WASHINGTON – A subtle change in a memory-making brain region seems to predict who will get Alzheimer's disease (search) nine years before symptoms appear, scientists reported Sunday.
The finding is part of a wave of research aimed at early detection of the deadly dementia (search) — and one day perhaps even preventing it.
Researchers scanned the brains of middle-aged and older people while they were still healthy. They discovered that lower energy usage in a part of the brain called the hippocampus (search) correctly signaled who would get Alzheimer's or a related memory impairment 85 percent of the time.
"We found the earliest predictor," said the lead researcher, Lisa Mosconi of New York University School of Medicine. "The hippocampus seems to be the very first region to be affected."
But it is too soon to offer Alzheimer's-predicting PET scans (search). The discovery must be confirmed. Also, there are serious ethical questions about how soon people should know that Alzheimer's is approaching when nothing yet can be done to forestall the disease.
Still, the discovery may provide leads to scientists searching for therapies to at least delay the onset of the degenerative brain disease. It already affects 4.5 million people in the U.S. and is predicted to strike 14 million by 2050 as the population ages.
Moreover, researchers are honing in on lifestyle choices that may help protect the brain in the first place.
"It's exciting that we can even talk about prevention," said William Thies, scientific director of the Alzheimer's Association. He noted that just 10 years ago there was hardly any research into that possibility.
Among the findings presented Sunday at the association's first Alzheimer's prevention conference:
— People who drink fruit or vegetable juice at least three times a week seem four times less likely to develop Alzheimer's than nonjuice drinkers, according to a study of 1,800 elderly Japanese-Americans. The theory is that juice contains high levels of polyphenols, compounds that may play a brain-protective role.
— Less education, gum disease early in life, or a stroke were more important than genes in determining who got dementia, concluded a study of 100 dementia patients with healthy identical twins. Education stimulates neuronal growth; gum disease is a marker of brain-harming inflammation.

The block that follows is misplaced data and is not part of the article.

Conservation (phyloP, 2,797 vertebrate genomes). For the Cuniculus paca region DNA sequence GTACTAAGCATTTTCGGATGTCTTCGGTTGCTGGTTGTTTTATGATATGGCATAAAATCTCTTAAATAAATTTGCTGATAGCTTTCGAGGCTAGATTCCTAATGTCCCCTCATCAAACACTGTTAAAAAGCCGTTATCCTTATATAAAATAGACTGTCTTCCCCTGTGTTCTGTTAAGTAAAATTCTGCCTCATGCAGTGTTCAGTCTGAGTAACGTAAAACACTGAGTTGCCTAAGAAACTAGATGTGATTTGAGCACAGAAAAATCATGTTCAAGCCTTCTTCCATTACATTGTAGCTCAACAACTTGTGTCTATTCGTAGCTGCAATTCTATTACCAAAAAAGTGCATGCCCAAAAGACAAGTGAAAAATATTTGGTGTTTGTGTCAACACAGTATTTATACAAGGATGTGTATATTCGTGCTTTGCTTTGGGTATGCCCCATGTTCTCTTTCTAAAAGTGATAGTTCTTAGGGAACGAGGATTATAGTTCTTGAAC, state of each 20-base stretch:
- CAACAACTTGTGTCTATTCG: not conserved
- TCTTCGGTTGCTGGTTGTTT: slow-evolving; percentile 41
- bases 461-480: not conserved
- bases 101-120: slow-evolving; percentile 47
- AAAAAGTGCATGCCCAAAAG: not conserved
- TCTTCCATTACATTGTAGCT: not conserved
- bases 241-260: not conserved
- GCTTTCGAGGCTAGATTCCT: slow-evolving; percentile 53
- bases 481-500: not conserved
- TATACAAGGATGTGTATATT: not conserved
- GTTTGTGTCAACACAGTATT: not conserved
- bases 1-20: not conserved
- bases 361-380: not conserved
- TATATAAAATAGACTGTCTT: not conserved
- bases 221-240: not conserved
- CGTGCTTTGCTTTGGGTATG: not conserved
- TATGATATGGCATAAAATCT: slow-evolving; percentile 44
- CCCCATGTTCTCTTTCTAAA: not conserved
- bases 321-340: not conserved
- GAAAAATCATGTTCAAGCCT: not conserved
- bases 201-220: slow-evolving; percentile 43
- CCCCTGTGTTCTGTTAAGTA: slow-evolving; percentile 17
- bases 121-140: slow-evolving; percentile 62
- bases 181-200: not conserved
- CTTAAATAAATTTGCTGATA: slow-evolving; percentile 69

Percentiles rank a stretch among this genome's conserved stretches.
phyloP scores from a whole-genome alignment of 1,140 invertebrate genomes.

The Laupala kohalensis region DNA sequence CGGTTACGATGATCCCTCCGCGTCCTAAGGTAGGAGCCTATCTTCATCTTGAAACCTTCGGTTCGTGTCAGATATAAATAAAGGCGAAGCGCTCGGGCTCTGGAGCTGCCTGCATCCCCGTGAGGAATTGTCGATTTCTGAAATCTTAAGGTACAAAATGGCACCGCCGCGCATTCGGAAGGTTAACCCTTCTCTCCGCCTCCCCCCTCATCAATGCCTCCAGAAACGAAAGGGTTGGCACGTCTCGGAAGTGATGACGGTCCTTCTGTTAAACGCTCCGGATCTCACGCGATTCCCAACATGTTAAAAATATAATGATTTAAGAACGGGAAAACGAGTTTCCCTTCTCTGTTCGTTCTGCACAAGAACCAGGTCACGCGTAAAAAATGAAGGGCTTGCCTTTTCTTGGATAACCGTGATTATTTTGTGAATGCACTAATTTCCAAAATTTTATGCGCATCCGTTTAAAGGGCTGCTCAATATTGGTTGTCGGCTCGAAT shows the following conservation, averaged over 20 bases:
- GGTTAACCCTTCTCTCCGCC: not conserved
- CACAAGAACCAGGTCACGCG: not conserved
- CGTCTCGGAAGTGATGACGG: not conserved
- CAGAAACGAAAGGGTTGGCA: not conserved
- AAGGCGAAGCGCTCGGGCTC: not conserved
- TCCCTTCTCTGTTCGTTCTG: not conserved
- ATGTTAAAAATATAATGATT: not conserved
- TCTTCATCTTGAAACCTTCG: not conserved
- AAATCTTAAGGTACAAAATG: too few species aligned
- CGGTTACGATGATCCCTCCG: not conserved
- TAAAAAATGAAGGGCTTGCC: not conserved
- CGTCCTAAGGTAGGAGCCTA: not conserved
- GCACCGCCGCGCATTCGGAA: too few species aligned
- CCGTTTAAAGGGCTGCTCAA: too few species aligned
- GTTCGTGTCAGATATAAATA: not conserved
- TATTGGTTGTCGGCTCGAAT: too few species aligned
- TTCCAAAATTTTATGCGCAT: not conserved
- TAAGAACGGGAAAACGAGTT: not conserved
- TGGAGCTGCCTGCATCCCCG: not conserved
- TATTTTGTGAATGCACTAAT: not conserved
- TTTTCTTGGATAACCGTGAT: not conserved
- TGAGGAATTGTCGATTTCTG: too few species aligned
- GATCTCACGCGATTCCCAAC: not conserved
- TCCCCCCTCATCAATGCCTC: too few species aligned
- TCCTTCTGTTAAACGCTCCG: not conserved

— Decreasing social activity in old age is a risk factor, a National Institute on Aging study suggests. It is not clear if the men in the study became less social because Alzheimer's already was at work, but social activity is mentally stimulating.
A brain-healthy lifestyle aside, a big quest is to develop ways to identify Alzheimer's disease before symptoms emerge — finding biomarkers that could be targets for preventive therapies.
Think of it as hunting the equivalent of the cholesterol test for Alzheimer's, Dr. Neill Graff-Radford of the Mayo Clinic said.
He measured blood levels of different types of beta amyloid, the sticky protein that makes up Alzheimer's hallmark brain plaques, in 565 people. Those with lowest ratios of a particular amyloid type were three times more likely to develop dementia within five years.
The reason: Probably less amyloid was floating in the blood because it was sticking in the brain instead.
PET scans already can show Alzheimer's plaques in advanced disease. Mosconi's study is the first to so rigorously examine people's brains before symptoms appear.
PET, or positron emission tomography, scans show images of how brains use glucose, or sugar, which is the brain's main fuel.
Mosconi scanned 53 healthy people. She tracked them for up to 24 years. Six so far have developed Alzheimer's and 19 developed an Alzheimer's precursor called "mild cognitive impairment," or MCI. Those people showed less glucose metabolism in the hippocampus than the still healthy.
Other research supports the hippocampus' early role.
University of Wisconsin researchers gave a different brain scan, called a functional MRI, to healthy adult children of Alzheimer's patients. The researchers found that the hippocampus was not as active as in people without that familial risk.
To prove if these early indicators are real, the National Institute on Aging, with financial help from the pharmaceutical industry and Alzheimer's Association, is beginning a $60 million study to scan the brains of 800 older Americans and try to pin down Alzheimer's earliest biological changes.
That Alzheimer's begins developing so early means even young people should adopt a brain-healthy lifestyle, said Dr. Mark Sager of the Wisconsin Registry for Alzheimer's Prevention. "what we're hoping is that 55 is not too late," he said.